Heading for vacation? Get unplugged!

Jeff Bernier |
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By Jeff Bernier

Here’s the good news: Americans are finally taking more vacation time. According to the latest study by Project: Time Off, as a whole, we work-obsessed Americans increased our average number of vacation days to 16.8 per year in 2016, up almost a full day compared to the prior year. The bad news? While that’s not much time to begin with, a stunning 54 percent of US workers left vacation days on the table—totaling about 662 million unused vacation days and more than $66 billion in unused benefits. It seems we’re simply not taking time to relax and recharge. And even when we do sneak away, more and more of us use technology to stay connected to work with our smart phones, laptops, and tablets. It’s a sad scenario, especially knowing that being completely “unplugged” is precisely what our brains need to be more creative, more efficient, and more productive.

I confess that, like most people, unplugging isn’t easy for me. For the past few years, I’ve taken a week “off” from work to help at a summer camp for inner-city youth. These are kids who need mentors who can be 100 percent in the moment, listening to and focusing on no one but them. And while I thought I was doing just that, I recently realized I was fooling myself. During the kids’ rest time, I found myself going through email, checking in at the office, and keeping at least a part of my brain focused on work—even when I was back face-to-face with the kids. I’m sure Ashley, my wife, would happily chime in to say that I was just as guilty on family vacations and even my evenings and weekends at home.

Looking back, I can see my life was out of balance. When I was at work, I was thinking about home. And when I was at home, I was thinking about work. It wasn’t good for me, for my business, or for the people I love.

If you’re passionate about your work like I am, you probably balk at the idea of unplugging. After all, the more time you’re away from email, voicemail, and activities in the office, the harder it will be to catch up. Worse yet, it can feel like you’re dropping the ball, losing momentum, or both. It’s every high-achiever’s nightmare. But in this case, loving your work can create a very real danger of burning out. One of the most important lessons I’ve learned in the Strategic Coach program is that unplugging is a powerful tool to help clear your mind and create new space in your life for the things that really matter. It helps you become more physically fit, spiritually connected, and super creative. And while making an effort to schedule these “free days” feels pretty weird at first, being unplugged can be a game changer for your relationships, your business, and your life.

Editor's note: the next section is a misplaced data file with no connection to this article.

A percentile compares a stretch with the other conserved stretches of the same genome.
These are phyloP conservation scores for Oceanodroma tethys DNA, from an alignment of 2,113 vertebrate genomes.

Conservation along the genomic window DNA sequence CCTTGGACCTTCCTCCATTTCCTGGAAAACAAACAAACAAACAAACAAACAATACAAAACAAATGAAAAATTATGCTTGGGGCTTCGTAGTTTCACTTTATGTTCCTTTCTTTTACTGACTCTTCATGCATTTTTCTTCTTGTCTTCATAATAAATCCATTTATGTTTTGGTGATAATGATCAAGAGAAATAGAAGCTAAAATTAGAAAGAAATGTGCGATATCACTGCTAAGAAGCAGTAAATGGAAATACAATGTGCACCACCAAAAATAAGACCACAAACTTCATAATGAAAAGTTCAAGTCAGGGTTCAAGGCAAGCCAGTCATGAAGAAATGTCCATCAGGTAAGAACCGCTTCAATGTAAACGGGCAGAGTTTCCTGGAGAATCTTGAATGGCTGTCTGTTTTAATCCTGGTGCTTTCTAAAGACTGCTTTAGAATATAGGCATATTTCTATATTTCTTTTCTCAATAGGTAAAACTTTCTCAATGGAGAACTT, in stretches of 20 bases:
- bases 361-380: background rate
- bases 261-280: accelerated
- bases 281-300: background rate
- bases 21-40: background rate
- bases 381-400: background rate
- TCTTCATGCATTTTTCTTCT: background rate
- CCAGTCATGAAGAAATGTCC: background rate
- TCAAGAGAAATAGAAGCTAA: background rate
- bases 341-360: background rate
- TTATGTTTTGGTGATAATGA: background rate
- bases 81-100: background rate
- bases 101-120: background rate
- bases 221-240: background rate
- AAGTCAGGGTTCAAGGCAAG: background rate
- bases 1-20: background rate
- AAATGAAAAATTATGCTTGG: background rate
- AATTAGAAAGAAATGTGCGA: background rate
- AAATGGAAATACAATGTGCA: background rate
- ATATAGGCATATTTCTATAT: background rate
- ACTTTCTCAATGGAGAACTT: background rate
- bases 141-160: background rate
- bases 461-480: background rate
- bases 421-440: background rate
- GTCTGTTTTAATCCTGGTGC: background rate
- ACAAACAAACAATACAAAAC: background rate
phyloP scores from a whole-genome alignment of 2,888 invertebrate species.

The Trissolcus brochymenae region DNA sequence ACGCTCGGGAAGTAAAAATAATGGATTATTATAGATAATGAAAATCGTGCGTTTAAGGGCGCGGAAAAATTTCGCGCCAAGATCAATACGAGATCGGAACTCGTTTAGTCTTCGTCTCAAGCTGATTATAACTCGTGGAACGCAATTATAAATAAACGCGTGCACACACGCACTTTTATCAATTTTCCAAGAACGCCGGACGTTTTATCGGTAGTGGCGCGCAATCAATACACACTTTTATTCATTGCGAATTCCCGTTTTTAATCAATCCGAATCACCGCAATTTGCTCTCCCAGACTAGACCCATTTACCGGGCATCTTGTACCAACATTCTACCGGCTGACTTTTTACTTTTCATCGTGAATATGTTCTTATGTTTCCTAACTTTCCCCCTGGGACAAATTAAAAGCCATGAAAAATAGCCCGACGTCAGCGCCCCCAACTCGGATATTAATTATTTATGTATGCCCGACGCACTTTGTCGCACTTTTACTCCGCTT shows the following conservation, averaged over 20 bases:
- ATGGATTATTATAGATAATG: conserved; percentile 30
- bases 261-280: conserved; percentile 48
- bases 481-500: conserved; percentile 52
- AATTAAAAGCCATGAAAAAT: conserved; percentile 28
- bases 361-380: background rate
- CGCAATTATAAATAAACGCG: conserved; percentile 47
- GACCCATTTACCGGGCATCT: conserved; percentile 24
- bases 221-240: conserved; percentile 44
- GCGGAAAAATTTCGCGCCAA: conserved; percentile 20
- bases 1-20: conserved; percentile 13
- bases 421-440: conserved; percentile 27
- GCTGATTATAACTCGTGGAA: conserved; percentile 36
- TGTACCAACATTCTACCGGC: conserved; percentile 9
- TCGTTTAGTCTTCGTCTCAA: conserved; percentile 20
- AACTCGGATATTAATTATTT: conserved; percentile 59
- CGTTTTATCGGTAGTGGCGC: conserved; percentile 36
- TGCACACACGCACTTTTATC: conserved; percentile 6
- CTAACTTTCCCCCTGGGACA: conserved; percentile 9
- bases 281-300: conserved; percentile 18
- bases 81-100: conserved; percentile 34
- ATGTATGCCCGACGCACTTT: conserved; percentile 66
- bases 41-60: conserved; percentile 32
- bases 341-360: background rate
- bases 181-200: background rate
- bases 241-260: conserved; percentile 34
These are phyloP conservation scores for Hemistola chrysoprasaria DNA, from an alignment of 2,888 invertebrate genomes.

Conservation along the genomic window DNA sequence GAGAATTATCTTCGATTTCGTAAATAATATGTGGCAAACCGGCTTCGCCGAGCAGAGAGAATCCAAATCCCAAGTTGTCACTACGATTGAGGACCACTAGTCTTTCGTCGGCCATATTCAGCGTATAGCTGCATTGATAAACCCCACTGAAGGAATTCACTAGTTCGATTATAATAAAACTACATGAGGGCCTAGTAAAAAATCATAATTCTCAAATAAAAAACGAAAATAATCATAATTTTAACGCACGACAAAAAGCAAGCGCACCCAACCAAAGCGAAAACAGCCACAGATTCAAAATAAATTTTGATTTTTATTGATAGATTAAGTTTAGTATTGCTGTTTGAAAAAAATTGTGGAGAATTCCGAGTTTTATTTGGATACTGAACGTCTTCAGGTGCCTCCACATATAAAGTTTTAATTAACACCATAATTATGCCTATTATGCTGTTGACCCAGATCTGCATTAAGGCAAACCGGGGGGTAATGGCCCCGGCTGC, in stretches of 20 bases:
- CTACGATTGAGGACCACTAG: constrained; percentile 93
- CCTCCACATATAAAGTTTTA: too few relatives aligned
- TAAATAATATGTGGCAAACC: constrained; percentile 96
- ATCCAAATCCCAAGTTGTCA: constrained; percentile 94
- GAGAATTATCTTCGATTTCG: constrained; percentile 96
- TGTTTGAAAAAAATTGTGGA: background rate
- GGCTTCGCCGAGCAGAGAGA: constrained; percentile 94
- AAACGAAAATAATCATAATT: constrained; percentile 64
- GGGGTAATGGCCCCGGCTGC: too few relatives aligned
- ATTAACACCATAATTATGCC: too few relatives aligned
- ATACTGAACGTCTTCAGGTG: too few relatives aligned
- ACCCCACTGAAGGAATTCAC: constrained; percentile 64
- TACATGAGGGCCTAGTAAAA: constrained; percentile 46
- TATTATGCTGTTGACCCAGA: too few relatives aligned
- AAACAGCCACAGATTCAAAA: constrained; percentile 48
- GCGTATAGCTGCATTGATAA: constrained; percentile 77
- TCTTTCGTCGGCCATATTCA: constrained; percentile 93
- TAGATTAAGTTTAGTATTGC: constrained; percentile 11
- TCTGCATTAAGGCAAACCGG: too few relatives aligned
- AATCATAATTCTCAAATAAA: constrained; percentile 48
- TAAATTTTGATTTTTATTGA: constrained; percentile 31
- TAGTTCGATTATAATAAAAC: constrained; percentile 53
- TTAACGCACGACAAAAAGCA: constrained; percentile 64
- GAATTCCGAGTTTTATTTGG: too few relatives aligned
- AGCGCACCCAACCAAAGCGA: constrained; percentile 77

Trust me, it’s not easy. It requires putting aside the three things that exist specifically to help you succeed: your ego, pride, and need to strive. But for every business executive, business owner, and entrepreneur, the effort can be well worth the rewards.

Not sure where to begin? Start with these four guidelines:

  • Calendar—and honor—your free days. Commit to your free days and calendar them as conscientiously as you do client meetings. Being present requires sacrifice, but the stronger relationships and greater creativity you gain will be your reward. Whether you’re on a true vacation far from home, enjoying a “stay-cation,” or simply taking some scheduled time for yourself, make it happen.
     
  • Unplug completely. Is it difficult? Yes. But it’s doable. Put away your laptop, your cell phone, and your iPad and focus on where you are and what you’re doing. You’ll find your conversations will be deeper, your relationships will be richer, and your mind will be clearer. If you find that your mind keeps getting pulled back into work mode, go do something physical and exhilarating to help propel you back into the moment.
     
  • Rely on the skills of your team. Build a strong team to take care of the details when you’re away. If you don’t yet have a team already in place, start building one now. Take fewer free days for now if you must, but don’t use it as an excuse not to unplug at all. Taking that time to recharge just may be the extra creative boost you need to figure out a new, innovative way to grow your resources.
     
  • Develop a system. While unplugging means no phone or computer on your free days, that doesn’t mean technology can’t be at work to support you when you return. My own assistant is a valuable gatekeeper, filtering my many emails so I don’t come back to the office to a mountain of messages to deal with. She deletes the junk, responds to meeting requests, and places anything urgent into Evernote so I can hit the ground running. However you do it, create a structure to help you re-engage efficiently—so you can unplug completely.

Unplugging has been a life-changing shift for me. When I’m at home, I’m now fully in the moment with my family. When I’m at work, I’m fully engaged with my team and my clients. And no matter where I am, I find I’m more focused, more efficient and, yes, more creative. I urge you to try it—even just for a day—and write down how you feel afterwards. I can almost guarantee you’ll see a tangible difference in the quality of everything you do.

Happy vacationing!


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